The Department of Energy will make a major announcement Tuesday involving nuclear fusion, which has great potential as a sustainable, low-carbon energy source.

The department announced on Sunday that Energy Secretary Jennifer Granholm will make an announcement about a "major scientific breakthrough" made at Lawrence Livermore National Laboratory in California.

The Financial Times first reported the news on Sunday.

Nuclear fusion involves the release of a huge burst of energy.

"Nuclear Fusion reactions power the Sun and other stars," reads an explanation from the Energy Department. "In a fusion reaction, two light nuclei merge to form a single heavier nucleus. The process releases energy because the total mass of the resulting single nucleus is less than the mass of the two original nuclei. The leftover mass becomes energy."

The breakthrough comes from the National Ignition Facility, which used giant lasers to create conditions that briefly mimic the explosions of nuclear weapons. The scientists achieved a net energy gain for the first time in a fusion experiment using lasers, according to one of the sources.

It is considered a crucial discovery because controlling nuclear fusion energy was something not easily contained. It has been clear for years that the energy potential was there.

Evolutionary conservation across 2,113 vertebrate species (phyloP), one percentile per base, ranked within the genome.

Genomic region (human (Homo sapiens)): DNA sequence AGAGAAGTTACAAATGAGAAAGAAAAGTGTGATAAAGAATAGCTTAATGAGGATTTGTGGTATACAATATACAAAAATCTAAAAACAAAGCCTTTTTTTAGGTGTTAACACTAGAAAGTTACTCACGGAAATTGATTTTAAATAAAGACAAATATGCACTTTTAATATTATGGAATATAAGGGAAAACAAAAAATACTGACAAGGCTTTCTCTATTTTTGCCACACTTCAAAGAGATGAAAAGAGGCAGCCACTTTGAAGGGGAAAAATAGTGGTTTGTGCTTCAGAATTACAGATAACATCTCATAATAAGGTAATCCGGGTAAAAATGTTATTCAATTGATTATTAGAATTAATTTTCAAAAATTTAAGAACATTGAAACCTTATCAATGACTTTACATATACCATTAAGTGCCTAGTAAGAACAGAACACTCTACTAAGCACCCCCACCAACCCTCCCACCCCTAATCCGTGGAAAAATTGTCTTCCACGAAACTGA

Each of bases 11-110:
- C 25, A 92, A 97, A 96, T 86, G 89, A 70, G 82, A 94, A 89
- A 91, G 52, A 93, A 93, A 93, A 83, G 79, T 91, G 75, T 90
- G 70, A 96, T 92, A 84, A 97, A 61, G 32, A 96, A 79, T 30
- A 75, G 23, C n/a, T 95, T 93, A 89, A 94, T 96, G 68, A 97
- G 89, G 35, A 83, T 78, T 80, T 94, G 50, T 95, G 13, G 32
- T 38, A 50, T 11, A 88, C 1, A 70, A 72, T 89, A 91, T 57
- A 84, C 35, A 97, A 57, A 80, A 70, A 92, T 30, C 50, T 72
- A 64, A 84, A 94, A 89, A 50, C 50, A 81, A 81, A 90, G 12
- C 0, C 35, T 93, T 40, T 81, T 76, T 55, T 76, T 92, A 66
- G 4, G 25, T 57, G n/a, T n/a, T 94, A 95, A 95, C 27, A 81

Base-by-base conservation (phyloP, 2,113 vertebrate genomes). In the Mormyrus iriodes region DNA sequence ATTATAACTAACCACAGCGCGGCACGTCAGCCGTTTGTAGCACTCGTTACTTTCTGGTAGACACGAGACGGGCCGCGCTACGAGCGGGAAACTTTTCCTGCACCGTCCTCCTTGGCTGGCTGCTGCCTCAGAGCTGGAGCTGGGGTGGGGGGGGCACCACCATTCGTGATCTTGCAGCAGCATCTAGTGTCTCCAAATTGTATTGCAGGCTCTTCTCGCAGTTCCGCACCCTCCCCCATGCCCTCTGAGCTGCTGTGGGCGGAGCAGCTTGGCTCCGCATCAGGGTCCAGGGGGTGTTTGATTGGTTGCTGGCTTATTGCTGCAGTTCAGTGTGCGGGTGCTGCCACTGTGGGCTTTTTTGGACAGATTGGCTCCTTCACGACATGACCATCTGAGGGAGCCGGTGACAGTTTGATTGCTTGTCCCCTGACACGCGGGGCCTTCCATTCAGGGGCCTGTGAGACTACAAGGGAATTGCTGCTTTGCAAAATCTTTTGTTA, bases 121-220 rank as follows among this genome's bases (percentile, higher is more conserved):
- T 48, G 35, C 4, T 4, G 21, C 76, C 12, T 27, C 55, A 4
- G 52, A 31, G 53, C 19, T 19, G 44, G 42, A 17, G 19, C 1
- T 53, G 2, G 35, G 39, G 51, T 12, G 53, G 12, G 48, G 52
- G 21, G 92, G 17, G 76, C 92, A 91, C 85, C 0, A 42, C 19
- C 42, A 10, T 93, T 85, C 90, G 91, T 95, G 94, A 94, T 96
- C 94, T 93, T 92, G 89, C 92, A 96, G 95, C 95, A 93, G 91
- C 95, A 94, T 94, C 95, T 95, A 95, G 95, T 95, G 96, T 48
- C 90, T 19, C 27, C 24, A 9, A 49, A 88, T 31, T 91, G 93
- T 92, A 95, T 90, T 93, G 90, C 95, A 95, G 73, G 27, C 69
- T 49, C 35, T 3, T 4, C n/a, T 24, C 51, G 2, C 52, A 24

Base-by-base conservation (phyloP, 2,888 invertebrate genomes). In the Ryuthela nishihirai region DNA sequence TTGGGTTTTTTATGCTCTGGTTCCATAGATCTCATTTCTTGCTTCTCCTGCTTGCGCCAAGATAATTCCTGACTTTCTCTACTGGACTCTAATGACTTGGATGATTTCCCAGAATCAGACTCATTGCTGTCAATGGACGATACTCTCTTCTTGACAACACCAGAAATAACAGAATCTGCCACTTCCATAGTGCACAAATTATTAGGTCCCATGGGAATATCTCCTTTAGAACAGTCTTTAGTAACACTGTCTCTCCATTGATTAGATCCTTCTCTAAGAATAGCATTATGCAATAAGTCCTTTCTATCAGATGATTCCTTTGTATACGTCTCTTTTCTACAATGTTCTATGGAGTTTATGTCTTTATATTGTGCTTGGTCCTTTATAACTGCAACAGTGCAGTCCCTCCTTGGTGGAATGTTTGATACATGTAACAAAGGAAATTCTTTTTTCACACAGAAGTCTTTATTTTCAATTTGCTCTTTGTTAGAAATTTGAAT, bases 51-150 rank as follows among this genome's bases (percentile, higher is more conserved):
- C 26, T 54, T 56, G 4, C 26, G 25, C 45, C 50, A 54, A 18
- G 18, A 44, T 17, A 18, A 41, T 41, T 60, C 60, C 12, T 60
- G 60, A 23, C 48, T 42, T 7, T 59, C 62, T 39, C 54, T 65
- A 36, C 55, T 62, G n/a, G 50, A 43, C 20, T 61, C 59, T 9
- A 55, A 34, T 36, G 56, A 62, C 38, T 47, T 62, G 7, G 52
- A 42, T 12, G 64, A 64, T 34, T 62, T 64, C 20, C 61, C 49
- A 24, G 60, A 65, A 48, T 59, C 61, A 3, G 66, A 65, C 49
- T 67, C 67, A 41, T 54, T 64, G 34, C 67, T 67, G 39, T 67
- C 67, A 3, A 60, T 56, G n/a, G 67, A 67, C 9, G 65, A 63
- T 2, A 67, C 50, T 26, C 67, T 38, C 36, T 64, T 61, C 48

Nuclear fusion does not cause any environmental damage if contained properly.

Scientists hope one day it could provide a cheap source of clean electricity due to how much energy can be produced from a small process but the breakthrough does not mean the immediate availability of cheap fusion energy.

"Fusion has the potential to provide a near-limitless, safe, clean, source of carbon-free baseload energy," said Dr. Robbie Scott of the Science and Technology Facilities Council's Central Laser Facility Plasma Physics Group, and a contributor to the research. "This seminal result from the National Ignition Facility is the first laboratory demonstration of fusion 'energy-gain' – where more fusion energy is output than input by the laser beams. The scale of the breakthrough for laser fusion research cannot be overstated."